There is nothing more annoying than the guy sitting next to you on the plane who tells you his entire medical history, including his sex-change operation and his gouty feet, all the while coughing on you. If he asked you for advice about treating his cough, and he took your advice, and it wasn’t just a cold but lung cancer, could he sue you?
If Mark Zuckerberg goes to Sheryl Sandburg and asks for advice in the hall (the old “oh by the way”) about the launch of a social media product, and he takes her advice, and the product tanks, does he hold her responsible and make her pay for the company losses?
If I see a mechanic (not my personal mechanic) at the grocery store and ask him about a noise my car is making and he tells me what he thinks it is and my regular mechanic finds it’s really something different, can I sue that first mechanic?
If I have a patient with a neurologic disorder and I haven’t seen a case for a while and I ask a passing neurologist about whether or not I can use muscle relaxants, he tells me I can, I do, and the patient has prolonged muscle blockade, can the patient sue my colleague?
If I am on call and a colleague asks me to come help in a difficult case that is going badly, and I do come help, can I get sued if the outcome is not good?
The above scenarios are all real-world examples of communication and collaboration. These interactions occur a million times a day in business, education and health care. In medicine we call it curbsiding. The whole point of working togetherin this way is to combine differing levels of expertise into a cohesive whole. There’s a reason why companies like Google put all their tech guys in one big room with no doors. It’s to make these interactions more likely. Informal discussions are the stuff of progress and invention. Most of the time no one blames you if you weren’t right, because the person owns the decision and is just asking for a little input in an area he might not know as much about.
A formal consult, as we call it in medicine, is a whole different kettle of fish. Let’s take one of my examples. Say Zuckerberg thinks the decision to launch this new social media product is too big to talk about in passing. He might “consult” Sandberg. Give her the facts then let her analyze the data, talk to the appropriate people, then make a recommendation. This is no longer curbsiding. This is a real consultation. Now Sandberg really IS responsible, at least in part. If I send my patient with the neurologic disorder to a neurologist for a formal consultation and he comes back saying that I absolutely can use muscle relaxants and I do and then the patient has a prolonged block, THEN that consulting physician can be asked to take some responsibility.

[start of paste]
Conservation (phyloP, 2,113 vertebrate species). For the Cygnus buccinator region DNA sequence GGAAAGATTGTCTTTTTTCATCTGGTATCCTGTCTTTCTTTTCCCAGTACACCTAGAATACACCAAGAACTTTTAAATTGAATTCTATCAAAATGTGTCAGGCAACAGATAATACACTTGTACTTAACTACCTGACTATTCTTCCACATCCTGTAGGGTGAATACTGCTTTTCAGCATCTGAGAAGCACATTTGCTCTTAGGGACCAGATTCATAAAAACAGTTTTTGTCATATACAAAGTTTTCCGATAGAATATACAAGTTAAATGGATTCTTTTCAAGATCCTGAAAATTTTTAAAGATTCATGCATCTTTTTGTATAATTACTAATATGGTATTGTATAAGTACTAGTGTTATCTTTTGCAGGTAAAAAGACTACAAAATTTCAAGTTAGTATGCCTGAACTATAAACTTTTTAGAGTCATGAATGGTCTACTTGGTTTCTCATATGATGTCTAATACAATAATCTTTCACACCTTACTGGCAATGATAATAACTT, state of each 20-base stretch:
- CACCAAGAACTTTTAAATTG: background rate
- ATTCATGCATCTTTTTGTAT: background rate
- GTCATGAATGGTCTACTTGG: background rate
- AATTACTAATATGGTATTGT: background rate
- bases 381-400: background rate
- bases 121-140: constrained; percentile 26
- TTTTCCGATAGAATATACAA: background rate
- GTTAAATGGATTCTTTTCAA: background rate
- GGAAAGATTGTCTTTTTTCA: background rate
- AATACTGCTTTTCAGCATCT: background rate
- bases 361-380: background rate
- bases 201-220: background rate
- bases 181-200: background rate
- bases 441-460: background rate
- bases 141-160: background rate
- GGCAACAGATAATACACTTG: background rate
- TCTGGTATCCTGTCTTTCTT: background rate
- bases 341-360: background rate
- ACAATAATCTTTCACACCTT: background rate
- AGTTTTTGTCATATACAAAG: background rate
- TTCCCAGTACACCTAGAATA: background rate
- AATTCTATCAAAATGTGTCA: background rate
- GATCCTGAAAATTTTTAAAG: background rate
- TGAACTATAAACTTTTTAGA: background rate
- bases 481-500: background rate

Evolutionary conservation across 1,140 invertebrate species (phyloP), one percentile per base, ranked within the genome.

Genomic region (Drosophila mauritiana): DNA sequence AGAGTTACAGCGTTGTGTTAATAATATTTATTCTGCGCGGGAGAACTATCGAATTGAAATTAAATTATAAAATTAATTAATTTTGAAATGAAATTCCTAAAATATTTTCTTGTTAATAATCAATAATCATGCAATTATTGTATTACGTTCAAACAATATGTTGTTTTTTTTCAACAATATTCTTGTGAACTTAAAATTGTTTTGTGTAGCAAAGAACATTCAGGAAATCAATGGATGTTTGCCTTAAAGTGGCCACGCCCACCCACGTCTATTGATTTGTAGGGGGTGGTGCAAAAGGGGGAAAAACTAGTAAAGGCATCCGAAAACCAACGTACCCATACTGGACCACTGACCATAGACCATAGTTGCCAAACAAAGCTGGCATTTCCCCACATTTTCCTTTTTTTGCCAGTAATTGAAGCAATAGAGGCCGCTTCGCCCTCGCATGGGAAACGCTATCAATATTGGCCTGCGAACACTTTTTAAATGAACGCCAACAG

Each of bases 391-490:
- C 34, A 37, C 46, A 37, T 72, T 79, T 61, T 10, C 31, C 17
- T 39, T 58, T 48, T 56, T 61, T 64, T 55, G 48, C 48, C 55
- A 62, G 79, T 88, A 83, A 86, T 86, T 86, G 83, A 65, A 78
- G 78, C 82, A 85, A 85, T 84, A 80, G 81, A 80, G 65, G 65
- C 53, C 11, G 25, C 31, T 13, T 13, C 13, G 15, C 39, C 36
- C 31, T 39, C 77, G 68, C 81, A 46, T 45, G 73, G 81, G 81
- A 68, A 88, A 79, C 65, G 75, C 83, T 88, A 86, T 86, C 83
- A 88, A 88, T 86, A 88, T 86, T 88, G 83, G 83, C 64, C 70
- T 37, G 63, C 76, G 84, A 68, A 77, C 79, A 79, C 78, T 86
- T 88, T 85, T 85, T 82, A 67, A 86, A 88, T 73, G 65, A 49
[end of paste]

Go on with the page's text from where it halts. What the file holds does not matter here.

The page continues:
For some reason, in medicine the curbside has become something it is not in any other area: actionable. Dr. Bob Wachter, all of whose work I love, recently posted on this site about efforts to ban curbsiding. Risk managers especially hate curbsiding, because of the litigation it exposes the curbsidee to. Why is that? Lawyers have taken an intrinsic part of human decision-making and interaction and made it, well, dangerous. The minute a penalty is imposed for imparting advice, the communication shuts down. The minute people are scared to ask for advice, the communication shuts down. The minute your doctor thinks better of asking an expert informally what he thinks about my condition or if he thinks you need a formal consultation, the quality of your healthcare goes down.
Virtually all doctors know when to call for a full formal consultation and when a “by the way” is enough. All doctors know not to act solely on the basis of a conversation in the elevator. Valuable information and learning is obtained in the elevator. We cannot let litigation and regulation shut down our conversations.